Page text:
Augusto Lopez-Claros, Director, Global Indicators Group, Development Economics, World Bank Group said:
“Until now there has been little information around the cost of post-filing procedures. The new post-filing index has shown that there are considerable variations around the world in how tax authorities approach VAT refunds and corporate income tax audits. We hope that the new data will allow governments to better understand the impact that these procedures have on businesses and will help encourage them to reform and enhance them to make it easier for companies to do business.”
Andrew Packman, leader for Tax Transparency and Total Tax Contribution at PwC said:
“While we recognise the pressures on governments to raise tax revenues to fund public spending, Paying Taxes has shown that in many economies, governments and tax authorities can make it easier for companies to pay their taxes and this includes the ability to claim a VAT refund or deal with a corporate income tax audit. More efficient tax systems are good for businesses which in turn helps to promote economic growth and investment.”
- Paying Taxes 2017 measures all mandatory taxes and contributions that a medium-size company must pay in a given year as well as measuring the administrative burden of filing and paying taxes and complying with post-filing processes. Taxes and contributions measured include profit or corporate income tax, social contributions and labour taxes paid by the employer, property taxes, property transfer taxes, dividend tax, capital gains tax, financial transactions tax, waste collection taxes, vehicle and road taxes, and other small taxes or fees. For more information about the Paying Taxes study, visit: www.pwc.com/payingtaxes.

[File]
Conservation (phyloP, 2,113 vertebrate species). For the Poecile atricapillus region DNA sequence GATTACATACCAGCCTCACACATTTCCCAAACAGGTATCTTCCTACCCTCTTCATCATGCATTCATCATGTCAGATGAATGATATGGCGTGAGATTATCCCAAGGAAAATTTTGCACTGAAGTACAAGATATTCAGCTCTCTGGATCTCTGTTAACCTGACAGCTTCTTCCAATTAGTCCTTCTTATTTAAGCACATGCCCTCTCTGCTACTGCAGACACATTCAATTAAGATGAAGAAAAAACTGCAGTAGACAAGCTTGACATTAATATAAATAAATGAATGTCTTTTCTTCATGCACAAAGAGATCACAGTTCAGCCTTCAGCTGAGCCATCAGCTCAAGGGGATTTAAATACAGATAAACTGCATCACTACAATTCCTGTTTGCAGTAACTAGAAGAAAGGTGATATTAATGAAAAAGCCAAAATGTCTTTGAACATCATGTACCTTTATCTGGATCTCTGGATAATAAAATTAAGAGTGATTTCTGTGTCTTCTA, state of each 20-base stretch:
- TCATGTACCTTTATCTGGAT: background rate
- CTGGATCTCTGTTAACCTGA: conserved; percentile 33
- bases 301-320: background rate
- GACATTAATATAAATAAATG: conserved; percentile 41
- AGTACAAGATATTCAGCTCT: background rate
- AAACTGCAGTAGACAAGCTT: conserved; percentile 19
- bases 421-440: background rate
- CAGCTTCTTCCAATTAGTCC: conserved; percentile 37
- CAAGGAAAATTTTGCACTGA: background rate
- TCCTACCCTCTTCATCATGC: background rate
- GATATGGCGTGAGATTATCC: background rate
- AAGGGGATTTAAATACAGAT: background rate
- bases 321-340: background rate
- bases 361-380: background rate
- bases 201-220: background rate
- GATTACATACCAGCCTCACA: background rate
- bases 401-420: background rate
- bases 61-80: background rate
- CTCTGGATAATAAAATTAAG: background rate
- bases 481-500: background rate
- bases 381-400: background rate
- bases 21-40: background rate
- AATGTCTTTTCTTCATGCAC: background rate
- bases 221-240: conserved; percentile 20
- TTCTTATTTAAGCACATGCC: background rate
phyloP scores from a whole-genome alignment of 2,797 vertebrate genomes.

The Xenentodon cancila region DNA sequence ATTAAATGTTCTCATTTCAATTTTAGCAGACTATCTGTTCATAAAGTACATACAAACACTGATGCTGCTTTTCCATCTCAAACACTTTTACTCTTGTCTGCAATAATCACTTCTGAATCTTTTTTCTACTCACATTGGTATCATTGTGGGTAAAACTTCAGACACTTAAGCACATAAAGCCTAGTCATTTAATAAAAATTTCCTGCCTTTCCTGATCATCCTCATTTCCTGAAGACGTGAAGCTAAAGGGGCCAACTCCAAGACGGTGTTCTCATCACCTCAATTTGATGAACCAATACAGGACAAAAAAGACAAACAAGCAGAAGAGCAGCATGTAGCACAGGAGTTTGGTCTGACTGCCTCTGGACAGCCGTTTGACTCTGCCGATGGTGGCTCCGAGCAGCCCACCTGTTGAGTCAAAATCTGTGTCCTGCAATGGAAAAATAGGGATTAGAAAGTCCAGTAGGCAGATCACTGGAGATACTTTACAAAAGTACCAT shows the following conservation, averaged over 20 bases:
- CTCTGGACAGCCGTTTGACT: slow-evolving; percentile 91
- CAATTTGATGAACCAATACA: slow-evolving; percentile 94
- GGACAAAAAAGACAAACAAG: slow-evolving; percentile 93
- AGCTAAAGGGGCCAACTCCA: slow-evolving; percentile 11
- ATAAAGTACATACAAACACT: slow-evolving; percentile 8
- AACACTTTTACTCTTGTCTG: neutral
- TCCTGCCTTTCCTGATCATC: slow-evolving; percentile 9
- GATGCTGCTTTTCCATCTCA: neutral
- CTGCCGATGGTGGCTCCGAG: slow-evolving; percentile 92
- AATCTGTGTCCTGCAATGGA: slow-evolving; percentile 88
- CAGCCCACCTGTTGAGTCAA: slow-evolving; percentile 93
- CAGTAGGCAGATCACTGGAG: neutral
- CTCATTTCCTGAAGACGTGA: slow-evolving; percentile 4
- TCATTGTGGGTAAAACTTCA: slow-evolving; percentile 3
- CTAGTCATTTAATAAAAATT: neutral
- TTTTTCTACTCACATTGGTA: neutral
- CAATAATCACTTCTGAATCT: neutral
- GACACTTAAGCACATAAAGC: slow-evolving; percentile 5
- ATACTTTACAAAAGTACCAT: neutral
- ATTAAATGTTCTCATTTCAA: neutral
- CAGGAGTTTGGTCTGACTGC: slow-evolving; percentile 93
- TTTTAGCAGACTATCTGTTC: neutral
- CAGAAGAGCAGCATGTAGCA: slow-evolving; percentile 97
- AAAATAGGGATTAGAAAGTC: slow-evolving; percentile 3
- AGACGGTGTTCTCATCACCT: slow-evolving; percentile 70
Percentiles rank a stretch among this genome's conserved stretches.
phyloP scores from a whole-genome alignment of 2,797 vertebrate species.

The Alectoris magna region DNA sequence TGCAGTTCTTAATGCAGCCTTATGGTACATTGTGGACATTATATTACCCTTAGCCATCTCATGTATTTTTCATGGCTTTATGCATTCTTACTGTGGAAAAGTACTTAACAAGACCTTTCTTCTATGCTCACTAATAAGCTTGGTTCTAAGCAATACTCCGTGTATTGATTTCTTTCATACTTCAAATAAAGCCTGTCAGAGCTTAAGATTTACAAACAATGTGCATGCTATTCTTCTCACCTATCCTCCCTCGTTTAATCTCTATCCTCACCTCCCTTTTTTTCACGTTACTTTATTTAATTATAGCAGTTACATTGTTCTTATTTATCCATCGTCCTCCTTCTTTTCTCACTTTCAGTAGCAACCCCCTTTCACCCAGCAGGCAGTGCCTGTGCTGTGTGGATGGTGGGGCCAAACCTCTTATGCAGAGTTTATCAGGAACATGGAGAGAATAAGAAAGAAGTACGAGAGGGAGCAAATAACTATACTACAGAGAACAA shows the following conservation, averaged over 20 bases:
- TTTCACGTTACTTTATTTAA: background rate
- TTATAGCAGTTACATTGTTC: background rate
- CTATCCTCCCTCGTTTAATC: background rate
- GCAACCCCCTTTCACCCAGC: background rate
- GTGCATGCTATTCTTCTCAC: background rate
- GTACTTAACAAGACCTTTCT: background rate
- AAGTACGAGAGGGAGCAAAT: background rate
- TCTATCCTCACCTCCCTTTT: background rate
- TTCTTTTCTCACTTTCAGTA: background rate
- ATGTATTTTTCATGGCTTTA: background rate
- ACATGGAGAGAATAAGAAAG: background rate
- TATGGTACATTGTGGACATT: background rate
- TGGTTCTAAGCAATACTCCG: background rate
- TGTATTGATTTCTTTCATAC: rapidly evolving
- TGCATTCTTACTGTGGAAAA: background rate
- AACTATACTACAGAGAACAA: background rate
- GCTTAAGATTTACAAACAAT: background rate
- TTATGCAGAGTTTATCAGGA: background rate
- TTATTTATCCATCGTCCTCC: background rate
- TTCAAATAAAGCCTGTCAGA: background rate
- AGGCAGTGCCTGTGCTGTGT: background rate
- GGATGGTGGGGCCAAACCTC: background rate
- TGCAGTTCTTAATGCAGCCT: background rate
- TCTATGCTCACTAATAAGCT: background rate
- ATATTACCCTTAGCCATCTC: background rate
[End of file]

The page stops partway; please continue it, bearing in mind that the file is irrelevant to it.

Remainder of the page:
- For the first time, this year’s Paying Taxes study has been extended to look at the processes that take place after a tax return has been filed. The new post-filing index measures two processes that might take place after filing; claiming a value added tax (VAT) or goods services tax (GST) refund, and correcting an error on a corporate income tax (CIT) return including going through an audit when applicable. For more information on Paying Taxes visit www.pwc.com/payingtaxes.
- Paying Taxes builds on the World Bank Group’s Doing Business reports’ chapter on Paying Taxes. For more information on the Doing Business report series, visit: www.doingbusiness.org
About the World Bank Group
The World Bank Group plays a key role in the global effort to end extreme poverty and boost shared prosperity. It consists of five institutions: the World Bank, including the International Bank for Reconstruction and Development (IBRD) and the International Development Association (IDA); the International Finance Corporation (IFC); the Multilateral Investment Guarantee Agency (MIGA); and the International Centre for Settlement of Investment Disputes (ICSID). Working together in more than 100 countries, these institutions provide financing, advice, and other solutions that enable countries to address the most urgent challenges of development. For more information, please visit www.worldbank.org, www.miga.org, and ifc.org.